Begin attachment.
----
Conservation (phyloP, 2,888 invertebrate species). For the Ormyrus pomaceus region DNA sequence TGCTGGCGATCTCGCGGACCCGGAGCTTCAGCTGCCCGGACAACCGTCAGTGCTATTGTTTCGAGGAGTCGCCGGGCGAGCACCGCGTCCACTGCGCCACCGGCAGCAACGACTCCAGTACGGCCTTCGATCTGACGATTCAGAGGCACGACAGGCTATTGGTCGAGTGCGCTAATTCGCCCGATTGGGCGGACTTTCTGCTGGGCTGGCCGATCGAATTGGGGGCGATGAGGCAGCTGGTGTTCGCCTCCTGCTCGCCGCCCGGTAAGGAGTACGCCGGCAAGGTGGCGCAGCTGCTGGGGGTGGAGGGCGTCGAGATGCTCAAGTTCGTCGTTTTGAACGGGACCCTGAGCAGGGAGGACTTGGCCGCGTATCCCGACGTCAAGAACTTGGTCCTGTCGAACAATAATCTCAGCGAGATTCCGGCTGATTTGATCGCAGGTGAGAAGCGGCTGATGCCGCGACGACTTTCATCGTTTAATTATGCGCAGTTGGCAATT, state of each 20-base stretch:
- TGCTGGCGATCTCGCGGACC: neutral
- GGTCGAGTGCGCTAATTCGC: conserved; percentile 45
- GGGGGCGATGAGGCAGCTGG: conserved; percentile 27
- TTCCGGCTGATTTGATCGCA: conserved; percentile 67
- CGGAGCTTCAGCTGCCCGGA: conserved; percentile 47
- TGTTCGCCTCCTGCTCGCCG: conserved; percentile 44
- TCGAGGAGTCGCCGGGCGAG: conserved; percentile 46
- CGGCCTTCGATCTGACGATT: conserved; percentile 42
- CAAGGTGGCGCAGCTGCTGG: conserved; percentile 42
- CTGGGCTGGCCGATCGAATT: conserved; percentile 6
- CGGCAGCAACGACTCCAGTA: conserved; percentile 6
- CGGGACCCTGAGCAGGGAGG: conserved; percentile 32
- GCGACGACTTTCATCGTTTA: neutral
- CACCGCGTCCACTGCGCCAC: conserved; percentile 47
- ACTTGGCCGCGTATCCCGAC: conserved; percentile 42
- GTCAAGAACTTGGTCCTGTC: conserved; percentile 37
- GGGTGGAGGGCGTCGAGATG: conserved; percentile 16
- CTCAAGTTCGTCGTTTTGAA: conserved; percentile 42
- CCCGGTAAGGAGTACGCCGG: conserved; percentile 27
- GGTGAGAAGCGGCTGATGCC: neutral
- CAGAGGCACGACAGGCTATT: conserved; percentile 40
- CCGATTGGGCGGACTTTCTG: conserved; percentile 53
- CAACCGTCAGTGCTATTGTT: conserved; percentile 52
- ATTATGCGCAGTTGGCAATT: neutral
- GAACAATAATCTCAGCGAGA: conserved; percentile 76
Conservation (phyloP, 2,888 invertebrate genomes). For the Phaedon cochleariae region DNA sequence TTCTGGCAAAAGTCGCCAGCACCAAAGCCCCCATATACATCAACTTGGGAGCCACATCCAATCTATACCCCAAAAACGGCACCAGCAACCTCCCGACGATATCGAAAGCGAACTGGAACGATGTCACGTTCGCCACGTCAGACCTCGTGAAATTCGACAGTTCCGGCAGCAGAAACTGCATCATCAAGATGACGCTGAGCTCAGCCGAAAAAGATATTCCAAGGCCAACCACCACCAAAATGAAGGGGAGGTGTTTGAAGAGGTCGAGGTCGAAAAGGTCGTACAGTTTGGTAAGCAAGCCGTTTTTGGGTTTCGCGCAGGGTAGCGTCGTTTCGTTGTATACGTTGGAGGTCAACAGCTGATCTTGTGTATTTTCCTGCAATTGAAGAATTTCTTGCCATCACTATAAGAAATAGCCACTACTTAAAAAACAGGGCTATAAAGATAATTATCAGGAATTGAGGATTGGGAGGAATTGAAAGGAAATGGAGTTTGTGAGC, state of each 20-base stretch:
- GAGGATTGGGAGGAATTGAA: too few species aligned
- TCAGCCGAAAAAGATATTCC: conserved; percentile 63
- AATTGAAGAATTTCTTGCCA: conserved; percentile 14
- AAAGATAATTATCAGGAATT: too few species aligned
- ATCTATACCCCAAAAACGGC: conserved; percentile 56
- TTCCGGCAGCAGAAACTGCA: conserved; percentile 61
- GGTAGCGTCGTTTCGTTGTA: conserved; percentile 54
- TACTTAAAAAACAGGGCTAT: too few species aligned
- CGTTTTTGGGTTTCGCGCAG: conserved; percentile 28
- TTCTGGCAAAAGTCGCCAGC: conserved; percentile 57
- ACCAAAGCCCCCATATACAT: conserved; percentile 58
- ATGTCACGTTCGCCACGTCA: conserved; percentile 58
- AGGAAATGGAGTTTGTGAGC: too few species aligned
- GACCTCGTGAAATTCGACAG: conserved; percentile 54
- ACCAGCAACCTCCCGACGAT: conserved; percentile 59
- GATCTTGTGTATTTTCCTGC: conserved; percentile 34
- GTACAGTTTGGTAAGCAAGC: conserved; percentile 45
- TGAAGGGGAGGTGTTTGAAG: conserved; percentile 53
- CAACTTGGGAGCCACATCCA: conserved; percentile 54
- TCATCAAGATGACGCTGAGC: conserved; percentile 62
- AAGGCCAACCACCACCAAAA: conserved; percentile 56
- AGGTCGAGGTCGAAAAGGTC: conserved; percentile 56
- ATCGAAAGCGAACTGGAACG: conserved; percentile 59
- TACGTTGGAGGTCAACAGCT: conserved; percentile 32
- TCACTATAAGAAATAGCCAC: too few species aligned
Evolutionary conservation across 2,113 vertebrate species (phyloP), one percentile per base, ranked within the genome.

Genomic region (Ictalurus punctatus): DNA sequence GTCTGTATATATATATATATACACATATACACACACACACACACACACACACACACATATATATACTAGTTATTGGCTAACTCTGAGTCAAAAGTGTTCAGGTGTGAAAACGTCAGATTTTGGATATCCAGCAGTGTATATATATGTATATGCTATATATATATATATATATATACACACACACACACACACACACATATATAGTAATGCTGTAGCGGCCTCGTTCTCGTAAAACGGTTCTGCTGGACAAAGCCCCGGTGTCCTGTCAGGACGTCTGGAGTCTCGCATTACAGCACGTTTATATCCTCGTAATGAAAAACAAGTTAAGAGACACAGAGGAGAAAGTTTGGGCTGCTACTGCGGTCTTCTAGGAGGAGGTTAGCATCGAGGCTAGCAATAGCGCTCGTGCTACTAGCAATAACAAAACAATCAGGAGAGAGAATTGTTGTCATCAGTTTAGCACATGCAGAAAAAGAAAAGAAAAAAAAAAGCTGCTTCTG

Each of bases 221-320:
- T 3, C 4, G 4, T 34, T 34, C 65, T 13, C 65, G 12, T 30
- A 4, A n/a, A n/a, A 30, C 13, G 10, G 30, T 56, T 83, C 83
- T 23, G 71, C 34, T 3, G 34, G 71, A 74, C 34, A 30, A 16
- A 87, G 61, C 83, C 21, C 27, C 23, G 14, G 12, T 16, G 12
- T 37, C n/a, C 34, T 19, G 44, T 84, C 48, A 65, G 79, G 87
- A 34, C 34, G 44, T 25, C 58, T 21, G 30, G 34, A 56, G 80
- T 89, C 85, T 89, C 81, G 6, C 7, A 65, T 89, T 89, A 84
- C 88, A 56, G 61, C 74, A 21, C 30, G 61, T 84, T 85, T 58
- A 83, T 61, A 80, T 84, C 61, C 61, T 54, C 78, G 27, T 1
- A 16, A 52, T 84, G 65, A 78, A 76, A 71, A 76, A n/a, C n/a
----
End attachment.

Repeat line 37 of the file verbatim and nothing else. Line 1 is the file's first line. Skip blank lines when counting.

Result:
- TTCTGGCAAAAGTCGCCAGC: conserved; percentile 57